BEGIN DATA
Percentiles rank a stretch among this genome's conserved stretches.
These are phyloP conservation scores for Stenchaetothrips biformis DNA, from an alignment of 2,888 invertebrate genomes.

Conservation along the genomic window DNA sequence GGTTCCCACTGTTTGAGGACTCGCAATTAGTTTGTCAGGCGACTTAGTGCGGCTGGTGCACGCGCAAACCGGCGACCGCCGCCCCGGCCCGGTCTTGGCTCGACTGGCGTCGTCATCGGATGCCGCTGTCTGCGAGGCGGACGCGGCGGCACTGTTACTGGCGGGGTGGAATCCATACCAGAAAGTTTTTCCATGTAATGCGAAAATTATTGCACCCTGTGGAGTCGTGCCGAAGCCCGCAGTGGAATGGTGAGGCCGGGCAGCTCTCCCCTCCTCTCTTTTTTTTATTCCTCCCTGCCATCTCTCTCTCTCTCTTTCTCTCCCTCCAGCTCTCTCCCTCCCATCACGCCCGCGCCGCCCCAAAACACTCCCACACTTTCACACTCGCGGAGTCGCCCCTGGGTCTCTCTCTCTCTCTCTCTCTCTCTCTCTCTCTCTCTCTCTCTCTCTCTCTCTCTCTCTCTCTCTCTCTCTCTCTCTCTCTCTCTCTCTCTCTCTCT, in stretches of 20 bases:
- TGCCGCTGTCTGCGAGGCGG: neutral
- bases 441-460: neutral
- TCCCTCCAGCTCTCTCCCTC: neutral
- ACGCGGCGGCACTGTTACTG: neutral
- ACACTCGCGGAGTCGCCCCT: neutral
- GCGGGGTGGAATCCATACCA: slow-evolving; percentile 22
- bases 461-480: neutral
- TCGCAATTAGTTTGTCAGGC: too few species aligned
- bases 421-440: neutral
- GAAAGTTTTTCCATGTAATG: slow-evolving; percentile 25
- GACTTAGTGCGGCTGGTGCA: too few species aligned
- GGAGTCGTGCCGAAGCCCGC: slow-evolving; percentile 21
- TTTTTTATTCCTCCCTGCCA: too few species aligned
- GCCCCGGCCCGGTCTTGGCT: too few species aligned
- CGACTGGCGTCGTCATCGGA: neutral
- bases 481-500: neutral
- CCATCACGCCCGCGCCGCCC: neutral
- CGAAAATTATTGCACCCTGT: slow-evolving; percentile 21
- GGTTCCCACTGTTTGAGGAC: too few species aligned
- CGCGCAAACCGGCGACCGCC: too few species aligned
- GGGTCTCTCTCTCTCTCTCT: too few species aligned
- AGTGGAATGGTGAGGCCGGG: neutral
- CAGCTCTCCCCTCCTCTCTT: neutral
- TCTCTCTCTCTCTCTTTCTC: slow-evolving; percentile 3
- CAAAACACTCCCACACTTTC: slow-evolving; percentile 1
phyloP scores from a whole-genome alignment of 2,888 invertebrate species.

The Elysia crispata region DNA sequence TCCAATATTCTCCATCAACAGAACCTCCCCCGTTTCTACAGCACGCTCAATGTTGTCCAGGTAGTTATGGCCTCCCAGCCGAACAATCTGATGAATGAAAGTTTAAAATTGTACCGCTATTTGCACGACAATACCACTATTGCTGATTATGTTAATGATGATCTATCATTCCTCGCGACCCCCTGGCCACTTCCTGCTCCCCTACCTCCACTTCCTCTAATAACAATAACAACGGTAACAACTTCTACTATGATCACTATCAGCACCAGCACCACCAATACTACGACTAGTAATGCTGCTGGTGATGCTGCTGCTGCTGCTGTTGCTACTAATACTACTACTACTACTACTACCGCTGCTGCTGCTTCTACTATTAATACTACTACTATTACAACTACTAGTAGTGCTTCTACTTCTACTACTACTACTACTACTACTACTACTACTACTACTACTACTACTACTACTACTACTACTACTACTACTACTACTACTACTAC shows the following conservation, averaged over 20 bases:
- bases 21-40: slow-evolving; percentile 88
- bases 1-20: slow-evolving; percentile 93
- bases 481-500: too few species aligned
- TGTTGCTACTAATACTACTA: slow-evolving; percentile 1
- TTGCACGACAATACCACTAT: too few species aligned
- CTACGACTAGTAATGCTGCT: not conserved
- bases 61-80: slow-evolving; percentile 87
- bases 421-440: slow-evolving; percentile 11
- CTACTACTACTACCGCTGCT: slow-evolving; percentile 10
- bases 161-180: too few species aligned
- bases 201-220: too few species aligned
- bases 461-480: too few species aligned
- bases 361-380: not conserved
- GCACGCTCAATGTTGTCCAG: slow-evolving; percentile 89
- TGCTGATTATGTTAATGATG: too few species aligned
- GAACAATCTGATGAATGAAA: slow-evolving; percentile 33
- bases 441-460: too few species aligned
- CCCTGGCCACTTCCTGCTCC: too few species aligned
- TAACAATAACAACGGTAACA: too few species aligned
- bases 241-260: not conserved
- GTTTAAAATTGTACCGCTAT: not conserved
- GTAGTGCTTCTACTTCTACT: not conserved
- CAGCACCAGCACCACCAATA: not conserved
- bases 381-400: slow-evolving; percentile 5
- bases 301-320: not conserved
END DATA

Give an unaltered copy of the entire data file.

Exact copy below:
Percentiles rank a stretch among this genome's conserved stretches.
These are phyloP conservation scores for Stenchaetothrips biformis DNA, from an alignment of 2,888 invertebrate genomes.

Conservation along the genomic window DNA sequence GGTTCCCACTGTTTGAGGACTCGCAATTAGTTTGTCAGGCGACTTAGTGCGGCTGGTGCACGCGCAAACCGGCGACCGCCGCCCCGGCCCGGTCTTGGCTCGACTGGCGTCGTCATCGGATGCCGCTGTCTGCGAGGCGGACGCGGCGGCACTGTTACTGGCGGGGTGGAATCCATACCAGAAAGTTTTTCCATGTAATGCGAAAATTATTGCACCCTGTGGAGTCGTGCCGAAGCCCGCAGTGGAATGGTGAGGCCGGGCAGCTCTCCCCTCCTCTCTTTTTTTTATTCCTCCCTGCCATCTCTCTCTCTCTCTTTCTCTCCCTCCAGCTCTCTCCCTCCCATCACGCCCGCGCCGCCCCAAAACACTCCCACACTTTCACACTCGCGGAGTCGCCCCTGGGTCTCTCTCTCTCTCTCTCTCTCTCTCTCTCTCTCTCTCTCTCTCTCTCTCTCTCTCTCTCTCTCTCTCTCTCTCTCTCTCTCTCTCTCTCTCTCTCT, in stretches of 20 bases:
- TGCCGCTGTCTGCGAGGCGG: neutral
- bases 441-460: neutral
- TCCCTCCAGCTCTCTCCCTC: neutral
- ACGCGGCGGCACTGTTACTG: neutral
- ACACTCGCGGAGTCGCCCCT: neutral
- GCGGGGTGGAATCCATACCA: slow-evolving; percentile 22
- bases 461-480: neutral
- TCGCAATTAGTTTGTCAGGC: too few species aligned
- bases 421-440: neutral
- GAAAGTTTTTCCATGTAATG: slow-evolving; percentile 25
- GACTTAGTGCGGCTGGTGCA: too few species aligned
- GGAGTCGTGCCGAAGCCCGC: slow-evolving; percentile 21
- TTTTTTATTCCTCCCTGCCA: too few species aligned
- GCCCCGGCCCGGTCTTGGCT: too few species aligned
- CGACTGGCGTCGTCATCGGA: neutral
- bases 481-500: neutral
- CCATCACGCCCGCGCCGCCC: neutral
- CGAAAATTATTGCACCCTGT: slow-evolving; percentile 21
- GGTTCCCACTGTTTGAGGAC: too few species aligned
- CGCGCAAACCGGCGACCGCC: too few species aligned
- GGGTCTCTCTCTCTCTCTCT: too few species aligned
- AGTGGAATGGTGAGGCCGGG: neutral
- CAGCTCTCCCCTCCTCTCTT: neutral
- TCTCTCTCTCTCTCTTTCTC: slow-evolving; percentile 3
- CAAAACACTCCCACACTTTC: slow-evolving; percentile 1
phyloP scores from a whole-genome alignment of 2,888 invertebrate species.

The Elysia crispata region DNA sequence TCCAATATTCTCCATCAACAGAACCTCCCCCGTTTCTACAGCACGCTCAATGTTGTCCAGGTAGTTATGGCCTCCCAGCCGAACAATCTGATGAATGAAAGTTTAAAATTGTACCGCTATTTGCACGACAATACCACTATTGCTGATTATGTTAATGATGATCTATCATTCCTCGCGACCCCCTGGCCACTTCCTGCTCCCCTACCTCCACTTCCTCTAATAACAATAACAACGGTAACAACTTCTACTATGATCACTATCAGCACCAGCACCACCAATACTACGACTAGTAATGCTGCTGGTGATGCTGCTGCTGCTGCTGTTGCTACTAATACTACTACTACTACTACTACCGCTGCTGCTGCTTCTACTATTAATACTACTACTATTACAACTACTAGTAGTGCTTCTACTTCTACTACTACTACTACTACTACTACTACTACTACTACTACTACTACTACTACTACTACTACTACTACTACTACTACTACTACTAC shows the following conservation, averaged over 20 bases:
- bases 21-40: slow-evolving; percentile 88
- bases 1-20: slow-evolving; percentile 93
- bases 481-500: too few species aligned
- TGTTGCTACTAATACTACTA: slow-evolving; percentile 1
- TTGCACGACAATACCACTAT: too few species aligned
- CTACGACTAGTAATGCTGCT: not conserved
- bases 61-80: slow-evolving; percentile 87
- bases 421-440: slow-evolving; percentile 11
- CTACTACTACTACCGCTGCT: slow-evolving; percentile 10
- bases 161-180: too few species aligned
- bases 201-220: too few species aligned
- bases 461-480: too few species aligned
- bases 361-380: not conserved
- GCACGCTCAATGTTGTCCAG: slow-evolving; percentile 89
- TGCTGATTATGTTAATGATG: too few species aligned
- GAACAATCTGATGAATGAAA: slow-evolving; percentile 33
- bases 441-460: too few species aligned
- CCCTGGCCACTTCCTGCTCC: too few species aligned
- TAACAATAACAACGGTAACA: too few species aligned
- bases 241-260: not conserved
- GTTTAAAATTGTACCGCTAT: not conserved
- GTAGTGCTTCTACTTCTACT: not conserved
- CAGCACCAGCACCACCAATA: not conserved
- bases 381-400: slow-evolving; percentile 5
- bases 301-320: not conserved